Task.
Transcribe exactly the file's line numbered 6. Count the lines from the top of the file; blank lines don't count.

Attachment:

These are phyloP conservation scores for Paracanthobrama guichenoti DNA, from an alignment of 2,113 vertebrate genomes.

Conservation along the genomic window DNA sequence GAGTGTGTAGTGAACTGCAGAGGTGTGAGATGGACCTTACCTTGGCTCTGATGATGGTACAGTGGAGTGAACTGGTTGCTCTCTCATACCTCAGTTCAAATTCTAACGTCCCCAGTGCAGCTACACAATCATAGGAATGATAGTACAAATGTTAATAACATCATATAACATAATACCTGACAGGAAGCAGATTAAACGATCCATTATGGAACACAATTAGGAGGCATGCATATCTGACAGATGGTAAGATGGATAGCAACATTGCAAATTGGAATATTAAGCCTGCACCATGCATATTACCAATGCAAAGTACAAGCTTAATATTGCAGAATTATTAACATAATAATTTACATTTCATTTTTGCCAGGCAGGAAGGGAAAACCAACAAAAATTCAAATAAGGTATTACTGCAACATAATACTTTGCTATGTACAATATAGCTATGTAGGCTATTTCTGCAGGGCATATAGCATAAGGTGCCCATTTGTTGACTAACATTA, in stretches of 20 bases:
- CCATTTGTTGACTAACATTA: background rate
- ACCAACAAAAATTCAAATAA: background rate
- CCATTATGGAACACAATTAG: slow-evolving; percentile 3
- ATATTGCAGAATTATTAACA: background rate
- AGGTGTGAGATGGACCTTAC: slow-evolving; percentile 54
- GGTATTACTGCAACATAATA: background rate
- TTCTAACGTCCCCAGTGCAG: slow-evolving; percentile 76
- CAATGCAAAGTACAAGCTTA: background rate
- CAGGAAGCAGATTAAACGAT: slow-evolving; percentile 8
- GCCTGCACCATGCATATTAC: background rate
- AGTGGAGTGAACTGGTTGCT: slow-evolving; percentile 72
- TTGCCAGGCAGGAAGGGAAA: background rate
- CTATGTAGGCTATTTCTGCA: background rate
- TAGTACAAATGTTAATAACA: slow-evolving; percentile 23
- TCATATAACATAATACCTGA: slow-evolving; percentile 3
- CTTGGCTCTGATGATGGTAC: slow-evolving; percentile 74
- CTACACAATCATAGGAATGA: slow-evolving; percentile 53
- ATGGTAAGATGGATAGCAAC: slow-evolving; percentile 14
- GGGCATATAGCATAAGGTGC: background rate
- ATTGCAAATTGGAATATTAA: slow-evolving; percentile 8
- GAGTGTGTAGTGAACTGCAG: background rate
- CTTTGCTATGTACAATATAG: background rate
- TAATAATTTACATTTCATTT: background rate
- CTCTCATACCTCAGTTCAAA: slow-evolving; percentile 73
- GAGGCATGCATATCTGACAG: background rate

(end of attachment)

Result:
- ATATTGCAGAATTATTAACA: background rate